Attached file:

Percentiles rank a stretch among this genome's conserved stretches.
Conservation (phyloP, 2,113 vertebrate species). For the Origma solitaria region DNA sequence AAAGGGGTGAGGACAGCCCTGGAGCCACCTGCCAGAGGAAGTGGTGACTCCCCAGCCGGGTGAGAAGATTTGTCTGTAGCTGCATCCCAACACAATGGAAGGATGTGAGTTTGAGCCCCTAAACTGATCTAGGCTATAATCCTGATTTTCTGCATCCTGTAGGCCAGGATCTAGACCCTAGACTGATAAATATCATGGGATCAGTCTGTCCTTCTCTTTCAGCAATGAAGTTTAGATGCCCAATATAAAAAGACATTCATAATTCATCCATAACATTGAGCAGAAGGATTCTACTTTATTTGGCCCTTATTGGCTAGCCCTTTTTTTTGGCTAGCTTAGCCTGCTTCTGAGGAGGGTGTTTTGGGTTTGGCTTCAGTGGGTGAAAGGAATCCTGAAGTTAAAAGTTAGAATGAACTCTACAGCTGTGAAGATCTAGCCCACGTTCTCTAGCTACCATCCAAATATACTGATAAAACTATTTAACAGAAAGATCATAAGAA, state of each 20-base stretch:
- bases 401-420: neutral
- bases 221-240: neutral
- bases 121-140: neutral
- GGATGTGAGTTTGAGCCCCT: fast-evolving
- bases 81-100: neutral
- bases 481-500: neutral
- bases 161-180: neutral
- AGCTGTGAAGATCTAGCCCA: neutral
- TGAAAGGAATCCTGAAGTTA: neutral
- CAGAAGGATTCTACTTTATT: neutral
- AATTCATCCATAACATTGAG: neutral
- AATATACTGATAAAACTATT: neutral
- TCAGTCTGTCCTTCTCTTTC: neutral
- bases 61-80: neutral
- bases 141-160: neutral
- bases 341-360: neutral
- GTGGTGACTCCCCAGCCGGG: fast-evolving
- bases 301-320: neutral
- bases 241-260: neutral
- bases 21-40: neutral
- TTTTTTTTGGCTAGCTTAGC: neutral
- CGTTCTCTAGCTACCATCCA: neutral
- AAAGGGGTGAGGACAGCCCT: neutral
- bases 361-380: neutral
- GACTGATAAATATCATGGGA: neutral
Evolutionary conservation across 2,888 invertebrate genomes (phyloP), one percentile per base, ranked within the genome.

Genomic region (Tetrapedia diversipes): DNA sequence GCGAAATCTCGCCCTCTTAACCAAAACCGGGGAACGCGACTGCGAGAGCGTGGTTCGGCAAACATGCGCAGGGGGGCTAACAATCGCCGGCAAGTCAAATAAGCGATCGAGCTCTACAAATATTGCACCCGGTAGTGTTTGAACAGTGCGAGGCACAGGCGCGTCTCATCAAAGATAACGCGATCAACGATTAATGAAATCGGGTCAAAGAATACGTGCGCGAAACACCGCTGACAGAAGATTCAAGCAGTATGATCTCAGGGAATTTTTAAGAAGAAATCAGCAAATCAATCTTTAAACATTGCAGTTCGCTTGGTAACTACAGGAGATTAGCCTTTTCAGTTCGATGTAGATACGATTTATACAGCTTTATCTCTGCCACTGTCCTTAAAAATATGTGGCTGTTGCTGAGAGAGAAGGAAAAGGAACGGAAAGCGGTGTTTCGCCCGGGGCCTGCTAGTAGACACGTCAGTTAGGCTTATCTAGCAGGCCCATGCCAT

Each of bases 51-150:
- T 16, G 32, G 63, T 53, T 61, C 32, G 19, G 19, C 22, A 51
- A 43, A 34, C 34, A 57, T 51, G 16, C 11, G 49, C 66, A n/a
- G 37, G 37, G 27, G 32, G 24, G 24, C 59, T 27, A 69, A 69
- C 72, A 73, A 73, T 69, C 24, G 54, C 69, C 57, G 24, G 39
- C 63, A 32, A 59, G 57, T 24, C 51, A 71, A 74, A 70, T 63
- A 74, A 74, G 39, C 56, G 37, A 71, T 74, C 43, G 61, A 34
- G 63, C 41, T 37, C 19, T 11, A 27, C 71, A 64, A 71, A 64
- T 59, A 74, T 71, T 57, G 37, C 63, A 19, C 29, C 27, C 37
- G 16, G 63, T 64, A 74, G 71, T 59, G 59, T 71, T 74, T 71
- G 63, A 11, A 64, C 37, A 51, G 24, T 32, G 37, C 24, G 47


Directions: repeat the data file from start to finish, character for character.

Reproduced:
Percentiles rank a stretch among this genome's conserved stretches.
Conservation (phyloP, 2,113 vertebrate species). For the Origma solitaria region DNA sequence AAAGGGGTGAGGACAGCCCTGGAGCCACCTGCCAGAGGAAGTGGTGACTCCCCAGCCGGGTGAGAAGATTTGTCTGTAGCTGCATCCCAACACAATGGAAGGATGTGAGTTTGAGCCCCTAAACTGATCTAGGCTATAATCCTGATTTTCTGCATCCTGTAGGCCAGGATCTAGACCCTAGACTGATAAATATCATGGGATCAGTCTGTCCTTCTCTTTCAGCAATGAAGTTTAGATGCCCAATATAAAAAGACATTCATAATTCATCCATAACATTGAGCAGAAGGATTCTACTTTATTTGGCCCTTATTGGCTAGCCCTTTTTTTTGGCTAGCTTAGCCTGCTTCTGAGGAGGGTGTTTTGGGTTTGGCTTCAGTGGGTGAAAGGAATCCTGAAGTTAAAAGTTAGAATGAACTCTACAGCTGTGAAGATCTAGCCCACGTTCTCTAGCTACCATCCAAATATACTGATAAAACTATTTAACAGAAAGATCATAAGAA, state of each 20-base stretch:
- bases 401-420: neutral
- bases 221-240: neutral
- bases 121-140: neutral
- GGATGTGAGTTTGAGCCCCT: fast-evolving
- bases 81-100: neutral
- bases 481-500: neutral
- bases 161-180: neutral
- AGCTGTGAAGATCTAGCCCA: neutral
- TGAAAGGAATCCTGAAGTTA: neutral
- CAGAAGGATTCTACTTTATT: neutral
- AATTCATCCATAACATTGAG: neutral
- AATATACTGATAAAACTATT: neutral
- TCAGTCTGTCCTTCTCTTTC: neutral
- bases 61-80: neutral
- bases 141-160: neutral
- bases 341-360: neutral
- GTGGTGACTCCCCAGCCGGG: fast-evolving
- bases 301-320: neutral
- bases 241-260: neutral
- bases 21-40: neutral
- TTTTTTTTGGCTAGCTTAGC: neutral
- CGTTCTCTAGCTACCATCCA: neutral
- AAAGGGGTGAGGACAGCCCT: neutral
- bases 361-380: neutral
- GACTGATAAATATCATGGGA: neutral
Evolutionary conservation across 2,888 invertebrate genomes (phyloP), one percentile per base, ranked within the genome.

Genomic region (Tetrapedia diversipes): DNA sequence GCGAAATCTCGCCCTCTTAACCAAAACCGGGGAACGCGACTGCGAGAGCGTGGTTCGGCAAACATGCGCAGGGGGGCTAACAATCGCCGGCAAGTCAAATAAGCGATCGAGCTCTACAAATATTGCACCCGGTAGTGTTTGAACAGTGCGAGGCACAGGCGCGTCTCATCAAAGATAACGCGATCAACGATTAATGAAATCGGGTCAAAGAATACGTGCGCGAAACACCGCTGACAGAAGATTCAAGCAGTATGATCTCAGGGAATTTTTAAGAAGAAATCAGCAAATCAATCTTTAAACATTGCAGTTCGCTTGGTAACTACAGGAGATTAGCCTTTTCAGTTCGATGTAGATACGATTTATACAGCTTTATCTCTGCCACTGTCCTTAAAAATATGTGGCTGTTGCTGAGAGAGAAGGAAAAGGAACGGAAAGCGGTGTTTCGCCCGGGGCCTGCTAGTAGACACGTCAGTTAGGCTTATCTAGCAGGCCCATGCCAT

Each of bases 51-150:
- T 16, G 32, G 63, T 53, T 61, C 32, G 19, G 19, C 22, A 51
- A 43, A 34, C 34, A 57, T 51, G 16, C 11, G 49, C 66, A n/a
- G 37, G 37, G 27, G 32, G 24, G 24, C 59, T 27, A 69, A 69
- C 72, A 73, A 73, T 69, C 24, G 54, C 69, C 57, G 24, G 39
- C 63, A 32, A 59, G 57, T 24, C 51, A 71, A 74, A 70, T 63
- A 74, A 74, G 39, C 56, G 37, A 71, T 74, C 43, G 61, A 34
- G 63, C 41, T 37, C 19, T 11, A 27, C 71, A 64, A 71, A 64
- T 59, A 74, T 71, T 57, G 37, C 63, A 19, C 29, C 27, C 37
- G 16, G 63, T 64, A 74, G 71, T 59, G 59, T 71, T 74, T 71
- G 63, A 11, A 64, C 37, A 51, G 24, T 32, G 37, C 24, G 47